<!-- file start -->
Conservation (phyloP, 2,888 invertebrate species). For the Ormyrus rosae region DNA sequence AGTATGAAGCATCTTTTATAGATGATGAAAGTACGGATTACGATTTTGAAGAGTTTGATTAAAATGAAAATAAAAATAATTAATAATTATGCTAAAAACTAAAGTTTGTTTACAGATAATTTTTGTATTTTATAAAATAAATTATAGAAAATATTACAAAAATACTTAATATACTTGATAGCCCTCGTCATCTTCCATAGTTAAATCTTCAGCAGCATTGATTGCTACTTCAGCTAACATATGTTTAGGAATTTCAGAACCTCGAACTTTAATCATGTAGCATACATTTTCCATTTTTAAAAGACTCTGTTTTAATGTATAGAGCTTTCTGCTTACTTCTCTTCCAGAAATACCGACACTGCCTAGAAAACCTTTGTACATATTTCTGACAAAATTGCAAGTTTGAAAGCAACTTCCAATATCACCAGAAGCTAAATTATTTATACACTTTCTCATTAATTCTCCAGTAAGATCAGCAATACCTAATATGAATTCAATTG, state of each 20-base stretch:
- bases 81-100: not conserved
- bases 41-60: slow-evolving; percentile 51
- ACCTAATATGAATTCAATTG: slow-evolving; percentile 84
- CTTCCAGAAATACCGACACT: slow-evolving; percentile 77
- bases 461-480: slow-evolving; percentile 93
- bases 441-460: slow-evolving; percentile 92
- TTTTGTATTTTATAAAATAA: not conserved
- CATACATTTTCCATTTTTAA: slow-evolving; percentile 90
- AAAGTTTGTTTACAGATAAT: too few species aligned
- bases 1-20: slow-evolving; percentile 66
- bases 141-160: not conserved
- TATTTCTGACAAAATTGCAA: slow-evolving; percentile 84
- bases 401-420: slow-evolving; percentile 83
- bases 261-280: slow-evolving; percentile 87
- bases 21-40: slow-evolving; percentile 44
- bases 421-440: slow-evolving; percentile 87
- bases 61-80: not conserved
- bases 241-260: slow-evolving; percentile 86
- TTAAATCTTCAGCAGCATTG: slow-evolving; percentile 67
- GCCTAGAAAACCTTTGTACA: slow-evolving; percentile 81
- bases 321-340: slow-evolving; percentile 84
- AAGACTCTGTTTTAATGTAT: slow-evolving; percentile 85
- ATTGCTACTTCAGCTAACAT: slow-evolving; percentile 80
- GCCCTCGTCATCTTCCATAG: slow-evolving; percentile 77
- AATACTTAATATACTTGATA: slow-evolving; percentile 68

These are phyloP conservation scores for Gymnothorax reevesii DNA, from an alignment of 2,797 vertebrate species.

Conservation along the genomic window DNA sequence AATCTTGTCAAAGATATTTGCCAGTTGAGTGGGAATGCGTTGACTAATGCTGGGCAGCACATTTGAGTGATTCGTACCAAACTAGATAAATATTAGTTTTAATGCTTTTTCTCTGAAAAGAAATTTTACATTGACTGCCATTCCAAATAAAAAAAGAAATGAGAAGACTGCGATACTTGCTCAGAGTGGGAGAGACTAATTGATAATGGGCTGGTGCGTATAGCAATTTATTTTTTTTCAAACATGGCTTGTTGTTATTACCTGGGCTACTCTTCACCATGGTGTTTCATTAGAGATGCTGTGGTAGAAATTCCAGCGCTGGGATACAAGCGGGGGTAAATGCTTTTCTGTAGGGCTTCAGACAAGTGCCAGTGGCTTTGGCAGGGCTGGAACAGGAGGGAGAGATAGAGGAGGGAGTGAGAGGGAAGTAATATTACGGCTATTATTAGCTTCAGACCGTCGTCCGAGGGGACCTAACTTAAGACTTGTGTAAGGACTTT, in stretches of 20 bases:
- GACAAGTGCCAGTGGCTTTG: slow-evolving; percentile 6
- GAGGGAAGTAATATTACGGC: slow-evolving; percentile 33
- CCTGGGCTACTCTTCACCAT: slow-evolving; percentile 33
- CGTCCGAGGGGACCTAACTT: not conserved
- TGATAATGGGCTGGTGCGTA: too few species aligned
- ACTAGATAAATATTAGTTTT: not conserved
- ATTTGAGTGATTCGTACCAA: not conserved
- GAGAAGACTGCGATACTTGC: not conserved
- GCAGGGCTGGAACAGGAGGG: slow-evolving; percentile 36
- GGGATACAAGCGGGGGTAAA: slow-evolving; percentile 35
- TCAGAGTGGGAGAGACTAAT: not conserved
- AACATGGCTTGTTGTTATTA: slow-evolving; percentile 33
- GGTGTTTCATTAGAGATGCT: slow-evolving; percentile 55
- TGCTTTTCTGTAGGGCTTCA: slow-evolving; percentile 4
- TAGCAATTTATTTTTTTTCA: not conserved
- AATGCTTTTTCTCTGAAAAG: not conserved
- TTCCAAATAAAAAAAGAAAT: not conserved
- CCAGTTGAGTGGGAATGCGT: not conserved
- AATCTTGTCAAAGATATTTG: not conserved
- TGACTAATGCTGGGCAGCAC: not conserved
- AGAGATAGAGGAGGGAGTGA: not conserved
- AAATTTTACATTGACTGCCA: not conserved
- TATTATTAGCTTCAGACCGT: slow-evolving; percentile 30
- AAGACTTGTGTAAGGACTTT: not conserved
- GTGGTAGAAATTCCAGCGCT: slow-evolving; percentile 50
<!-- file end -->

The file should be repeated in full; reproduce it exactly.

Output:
Conservation (phyloP, 2,888 invertebrate species). For the Ormyrus rosae region DNA sequence AGTATGAAGCATCTTTTATAGATGATGAAAGTACGGATTACGATTTTGAAGAGTTTGATTAAAATGAAAATAAAAATAATTAATAATTATGCTAAAAACTAAAGTTTGTTTACAGATAATTTTTGTATTTTATAAAATAAATTATAGAAAATATTACAAAAATACTTAATATACTTGATAGCCCTCGTCATCTTCCATAGTTAAATCTTCAGCAGCATTGATTGCTACTTCAGCTAACATATGTTTAGGAATTTCAGAACCTCGAACTTTAATCATGTAGCATACATTTTCCATTTTTAAAAGACTCTGTTTTAATGTATAGAGCTTTCTGCTTACTTCTCTTCCAGAAATACCGACACTGCCTAGAAAACCTTTGTACATATTTCTGACAAAATTGCAAGTTTGAAAGCAACTTCCAATATCACCAGAAGCTAAATTATTTATACACTTTCTCATTAATTCTCCAGTAAGATCAGCAATACCTAATATGAATTCAATTG, state of each 20-base stretch:
- bases 81-100: not conserved
- bases 41-60: slow-evolving; percentile 51
- ACCTAATATGAATTCAATTG: slow-evolving; percentile 84
- CTTCCAGAAATACCGACACT: slow-evolving; percentile 77
- bases 461-480: slow-evolving; percentile 93
- bases 441-460: slow-evolving; percentile 92
- TTTTGTATTTTATAAAATAA: not conserved
- CATACATTTTCCATTTTTAA: slow-evolving; percentile 90
- AAAGTTTGTTTACAGATAAT: too few species aligned
- bases 1-20: slow-evolving; percentile 66
- bases 141-160: not conserved
- TATTTCTGACAAAATTGCAA: slow-evolving; percentile 84
- bases 401-420: slow-evolving; percentile 83
- bases 261-280: slow-evolving; percentile 87
- bases 21-40: slow-evolving; percentile 44
- bases 421-440: slow-evolving; percentile 87
- bases 61-80: not conserved
- bases 241-260: slow-evolving; percentile 86
- TTAAATCTTCAGCAGCATTG: slow-evolving; percentile 67
- GCCTAGAAAACCTTTGTACA: slow-evolving; percentile 81
- bases 321-340: slow-evolving; percentile 84
- AAGACTCTGTTTTAATGTAT: slow-evolving; percentile 85
- ATTGCTACTTCAGCTAACAT: slow-evolving; percentile 80
- GCCCTCGTCATCTTCCATAG: slow-evolving; percentile 77
- AATACTTAATATACTTGATA: slow-evolving; percentile 68

These are phyloP conservation scores for Gymnothorax reevesii DNA, from an alignment of 2,797 vertebrate species.

Conservation along the genomic window DNA sequence AATCTTGTCAAAGATATTTGCCAGTTGAGTGGGAATGCGTTGACTAATGCTGGGCAGCACATTTGAGTGATTCGTACCAAACTAGATAAATATTAGTTTTAATGCTTTTTCTCTGAAAAGAAATTTTACATTGACTGCCATTCCAAATAAAAAAAGAAATGAGAAGACTGCGATACTTGCTCAGAGTGGGAGAGACTAATTGATAATGGGCTGGTGCGTATAGCAATTTATTTTTTTTCAAACATGGCTTGTTGTTATTACCTGGGCTACTCTTCACCATGGTGTTTCATTAGAGATGCTGTGGTAGAAATTCCAGCGCTGGGATACAAGCGGGGGTAAATGCTTTTCTGTAGGGCTTCAGACAAGTGCCAGTGGCTTTGGCAGGGCTGGAACAGGAGGGAGAGATAGAGGAGGGAGTGAGAGGGAAGTAATATTACGGCTATTATTAGCTTCAGACCGTCGTCCGAGGGGACCTAACTTAAGACTTGTGTAAGGACTTT, in stretches of 20 bases:
- GACAAGTGCCAGTGGCTTTG: slow-evolving; percentile 6
- GAGGGAAGTAATATTACGGC: slow-evolving; percentile 33
- CCTGGGCTACTCTTCACCAT: slow-evolving; percentile 33
- CGTCCGAGGGGACCTAACTT: not conserved
- TGATAATGGGCTGGTGCGTA: too few species aligned
- ACTAGATAAATATTAGTTTT: not conserved
- ATTTGAGTGATTCGTACCAA: not conserved
- GAGAAGACTGCGATACTTGC: not conserved
- GCAGGGCTGGAACAGGAGGG: slow-evolving; percentile 36
- GGGATACAAGCGGGGGTAAA: slow-evolving; percentile 35
- TCAGAGTGGGAGAGACTAAT: not conserved
- AACATGGCTTGTTGTTATTA: slow-evolving; percentile 33
- GGTGTTTCATTAGAGATGCT: slow-evolving; percentile 55
- TGCTTTTCTGTAGGGCTTCA: slow-evolving; percentile 4
- TAGCAATTTATTTTTTTTCA: not conserved
- AATGCTTTTTCTCTGAAAAG: not conserved
- TTCCAAATAAAAAAAGAAAT: not conserved
- CCAGTTGAGTGGGAATGCGT: not conserved
- AATCTTGTCAAAGATATTTG: not conserved
- TGACTAATGCTGGGCAGCAC: not conserved
- AGAGATAGAGGAGGGAGTGA: not conserved
- AAATTTTACATTGACTGCCA: not conserved
- TATTATTAGCTTCAGACCGT: slow-evolving; percentile 30
- AAGACTTGTGTAAGGACTTT: not conserved
- GTGGTAGAAATTCCAGCGCT: slow-evolving; percentile 50